Happy Friday, crafty friends! Yesterday, we debuted several products featuring a very on-trend design: the mandala. These pleasing designs can be found in many places, on everything from art to architecture, clothing, and yes, stamping and die-cutting! But did you know that the mandala’s design and origin date back thousands of years? In simple terms, the word mandala is a Sanskrit term that translates to “circle.” A mandala can be defined in two ways: as a spiritual and ritual symbol in Eastern religions (Hinduism and Buddhism), representing the universe. In everyday use, the word “mandala” has become a generic term to describe a shape or pattern that represents the universe or a cosmic diagram that reminds us of our relation to the infinite.

Throughout history, mandalas have appeared on cave walls, been incorporated into medieval architecture, created in stunning sand paintings, textiles, and more.

Chenrezig sand mandala created at the House of Commons of the United Kingdom on the occasion of the Dalai Lama’s visit in May 2008. courtesy of Colonel Warden.

In Christianity, there are several forms that are evocative of the mandala, such as: the Celtic cross, appearing in illuminated manuscripts, and as rose windows, like that of the famous North rose window at Notre Dame in Paris, France.

In cardmaking, the mandala lends itself very well to crafting lovely projects, endless possibilities for creativity, and is well-suited for many occasions. With so many techniques to choose from (coloring, sponging, blending, embossing, water color, etc.) you can achieve many different styles and designs. And there is something so joyful about sending out a symbol of unity and harmony! Here are a few examples using our new stamps and dies:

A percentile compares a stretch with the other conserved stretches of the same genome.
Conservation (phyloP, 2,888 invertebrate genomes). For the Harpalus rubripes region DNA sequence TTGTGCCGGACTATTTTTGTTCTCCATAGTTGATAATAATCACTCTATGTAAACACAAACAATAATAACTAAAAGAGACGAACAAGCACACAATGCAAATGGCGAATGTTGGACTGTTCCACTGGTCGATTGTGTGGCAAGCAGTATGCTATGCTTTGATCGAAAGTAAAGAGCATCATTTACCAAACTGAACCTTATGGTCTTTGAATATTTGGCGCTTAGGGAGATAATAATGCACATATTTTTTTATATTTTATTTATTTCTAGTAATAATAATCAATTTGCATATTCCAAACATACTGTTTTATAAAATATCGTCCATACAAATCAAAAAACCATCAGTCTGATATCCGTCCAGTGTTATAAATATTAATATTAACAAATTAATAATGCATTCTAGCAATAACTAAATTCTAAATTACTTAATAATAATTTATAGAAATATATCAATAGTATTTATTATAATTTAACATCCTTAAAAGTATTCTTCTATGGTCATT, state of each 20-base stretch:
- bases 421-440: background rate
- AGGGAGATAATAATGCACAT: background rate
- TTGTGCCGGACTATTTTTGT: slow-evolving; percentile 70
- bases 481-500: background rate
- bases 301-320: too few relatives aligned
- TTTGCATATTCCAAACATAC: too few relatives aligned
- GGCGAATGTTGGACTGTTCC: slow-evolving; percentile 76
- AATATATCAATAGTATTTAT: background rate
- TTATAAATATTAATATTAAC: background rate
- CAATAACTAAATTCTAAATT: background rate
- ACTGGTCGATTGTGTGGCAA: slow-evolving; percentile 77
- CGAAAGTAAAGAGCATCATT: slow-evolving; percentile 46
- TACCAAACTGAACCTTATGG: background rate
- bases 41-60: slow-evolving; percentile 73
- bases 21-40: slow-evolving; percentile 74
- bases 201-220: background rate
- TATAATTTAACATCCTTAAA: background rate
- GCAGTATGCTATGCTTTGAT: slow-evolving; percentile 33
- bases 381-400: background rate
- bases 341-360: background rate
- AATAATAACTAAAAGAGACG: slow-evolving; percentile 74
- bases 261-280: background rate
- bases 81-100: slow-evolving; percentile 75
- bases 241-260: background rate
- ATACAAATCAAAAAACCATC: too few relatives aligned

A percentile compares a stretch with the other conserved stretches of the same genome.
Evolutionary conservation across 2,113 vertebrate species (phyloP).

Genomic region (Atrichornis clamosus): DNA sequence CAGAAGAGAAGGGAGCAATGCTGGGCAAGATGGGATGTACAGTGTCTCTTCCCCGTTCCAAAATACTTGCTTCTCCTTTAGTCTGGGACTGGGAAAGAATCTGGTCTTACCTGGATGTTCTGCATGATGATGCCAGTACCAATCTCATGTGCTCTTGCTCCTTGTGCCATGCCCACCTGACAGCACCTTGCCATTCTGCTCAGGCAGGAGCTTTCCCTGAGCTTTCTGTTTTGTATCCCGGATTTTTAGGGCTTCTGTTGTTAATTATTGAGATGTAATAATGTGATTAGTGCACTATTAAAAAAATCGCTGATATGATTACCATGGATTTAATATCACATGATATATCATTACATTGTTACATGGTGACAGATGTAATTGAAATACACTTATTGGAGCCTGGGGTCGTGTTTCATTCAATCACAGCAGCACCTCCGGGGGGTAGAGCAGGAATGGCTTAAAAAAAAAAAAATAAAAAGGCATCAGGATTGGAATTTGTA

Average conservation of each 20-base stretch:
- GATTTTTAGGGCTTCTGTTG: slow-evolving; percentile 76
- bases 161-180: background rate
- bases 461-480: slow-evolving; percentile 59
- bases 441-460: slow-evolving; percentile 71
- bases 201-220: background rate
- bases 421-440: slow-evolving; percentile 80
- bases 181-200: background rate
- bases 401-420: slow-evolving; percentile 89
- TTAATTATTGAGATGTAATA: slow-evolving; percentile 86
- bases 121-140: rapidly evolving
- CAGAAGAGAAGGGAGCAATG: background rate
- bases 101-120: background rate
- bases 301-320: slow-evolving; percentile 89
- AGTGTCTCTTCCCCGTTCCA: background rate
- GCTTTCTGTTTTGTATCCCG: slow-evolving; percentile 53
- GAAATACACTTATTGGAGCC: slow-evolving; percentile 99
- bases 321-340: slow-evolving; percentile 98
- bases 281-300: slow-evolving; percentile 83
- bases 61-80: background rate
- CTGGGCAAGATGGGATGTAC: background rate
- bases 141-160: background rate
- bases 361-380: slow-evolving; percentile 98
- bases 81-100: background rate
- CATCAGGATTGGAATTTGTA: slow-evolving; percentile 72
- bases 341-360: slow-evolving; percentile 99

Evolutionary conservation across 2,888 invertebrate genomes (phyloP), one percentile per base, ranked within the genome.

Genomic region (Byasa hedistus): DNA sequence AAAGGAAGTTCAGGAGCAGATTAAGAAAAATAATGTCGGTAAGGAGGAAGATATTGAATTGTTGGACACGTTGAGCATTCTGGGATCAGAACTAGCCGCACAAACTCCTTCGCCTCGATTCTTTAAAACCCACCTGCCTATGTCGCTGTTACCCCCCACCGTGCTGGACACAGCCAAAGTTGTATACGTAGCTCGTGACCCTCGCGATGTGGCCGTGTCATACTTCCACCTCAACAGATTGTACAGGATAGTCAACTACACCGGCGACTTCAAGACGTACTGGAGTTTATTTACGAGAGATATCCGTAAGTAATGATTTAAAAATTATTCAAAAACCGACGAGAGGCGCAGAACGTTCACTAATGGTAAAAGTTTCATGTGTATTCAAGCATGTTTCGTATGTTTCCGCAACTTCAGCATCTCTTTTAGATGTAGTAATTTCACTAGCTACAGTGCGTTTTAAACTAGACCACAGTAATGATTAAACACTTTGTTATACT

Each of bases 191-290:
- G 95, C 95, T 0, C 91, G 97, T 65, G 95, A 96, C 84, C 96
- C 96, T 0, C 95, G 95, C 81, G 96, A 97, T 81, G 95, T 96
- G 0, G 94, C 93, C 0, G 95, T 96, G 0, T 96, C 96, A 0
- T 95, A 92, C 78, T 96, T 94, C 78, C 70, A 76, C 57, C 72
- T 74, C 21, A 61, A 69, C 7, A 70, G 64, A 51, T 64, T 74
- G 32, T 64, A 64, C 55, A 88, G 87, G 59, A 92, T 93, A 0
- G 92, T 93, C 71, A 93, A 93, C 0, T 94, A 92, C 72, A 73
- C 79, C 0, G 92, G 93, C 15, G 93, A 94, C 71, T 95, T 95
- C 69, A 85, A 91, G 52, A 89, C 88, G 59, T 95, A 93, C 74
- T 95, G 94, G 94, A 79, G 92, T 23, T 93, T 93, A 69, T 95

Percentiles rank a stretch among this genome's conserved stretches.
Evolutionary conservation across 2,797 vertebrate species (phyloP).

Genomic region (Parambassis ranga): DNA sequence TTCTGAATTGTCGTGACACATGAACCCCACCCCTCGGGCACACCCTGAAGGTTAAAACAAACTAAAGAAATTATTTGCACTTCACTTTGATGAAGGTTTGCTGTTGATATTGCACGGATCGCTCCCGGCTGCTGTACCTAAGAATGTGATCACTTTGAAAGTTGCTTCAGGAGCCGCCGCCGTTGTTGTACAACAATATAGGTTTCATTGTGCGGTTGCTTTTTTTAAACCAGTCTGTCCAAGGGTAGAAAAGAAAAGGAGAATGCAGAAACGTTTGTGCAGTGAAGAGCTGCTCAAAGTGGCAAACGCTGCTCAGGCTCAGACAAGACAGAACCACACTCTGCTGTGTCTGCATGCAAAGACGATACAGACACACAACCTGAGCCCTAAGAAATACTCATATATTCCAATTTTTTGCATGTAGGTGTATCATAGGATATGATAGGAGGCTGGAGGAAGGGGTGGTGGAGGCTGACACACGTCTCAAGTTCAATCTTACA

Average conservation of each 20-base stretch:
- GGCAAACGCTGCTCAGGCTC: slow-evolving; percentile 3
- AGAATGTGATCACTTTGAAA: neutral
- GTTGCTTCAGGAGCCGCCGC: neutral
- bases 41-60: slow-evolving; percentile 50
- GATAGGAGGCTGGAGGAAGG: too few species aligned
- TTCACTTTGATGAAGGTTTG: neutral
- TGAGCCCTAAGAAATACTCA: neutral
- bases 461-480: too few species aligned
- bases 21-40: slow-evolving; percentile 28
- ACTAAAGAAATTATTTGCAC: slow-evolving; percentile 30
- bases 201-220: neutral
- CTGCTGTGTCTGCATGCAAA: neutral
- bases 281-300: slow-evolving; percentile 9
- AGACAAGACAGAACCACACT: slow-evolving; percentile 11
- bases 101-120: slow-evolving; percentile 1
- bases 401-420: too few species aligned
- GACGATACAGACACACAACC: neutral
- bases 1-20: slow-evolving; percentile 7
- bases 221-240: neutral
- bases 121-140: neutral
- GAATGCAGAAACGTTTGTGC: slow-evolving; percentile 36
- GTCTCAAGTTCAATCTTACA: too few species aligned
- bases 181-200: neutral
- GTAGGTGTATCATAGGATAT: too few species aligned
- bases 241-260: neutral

For supply list, click here.

Above, I used the Mandala Cutting Plate to create this thank you card for a very nice woman who brought me a much-appreciated and thoughtful gift. In this example, I only removed the pieces from the outer portions of the petals, leaving the center intact. With a few Nuvo drops, I was able to add some lovely texture. I love how clean the Cookie Monster cardstock looks against that bright white Sugar Cube cardstock, don’t you?

Below, Gayatri Murali used white embossing powder over a stamped Mandala Background 1 image after watercoloring a gorgeous background on watercolor paper. I love how she used the Oreo cardstock for her Inside Scallop Rectangle Stacklet and Hello Script die-cuts to achieve such a bold and beautiful card.

For supply list, click here.

Jean Manis did some pretty wonderful inking and stamping on this Mandala Background 2, below. It’s clean and simple and the color choices she made are wonderful. By stamping in the corners of her card and off-setting the size, she created a visually pleasing frame for her Valentine’s Day message. LOVE!

For supply list, click here.

I started off by showing a really rich and gorgeous card created by Jean using the Mandala Cutting Plate and I’d love for you to check out some step-by-step instructions on how she created it! Her project is today’s featured Make this Project card and by clicking on the image below, you’ll find a FREE downloadable instruction sheet and a helpful shopping list to keep your supplies in order. When you are done with your mandala project, be sure to share it with us on our Facebook Page or in our Fans Group!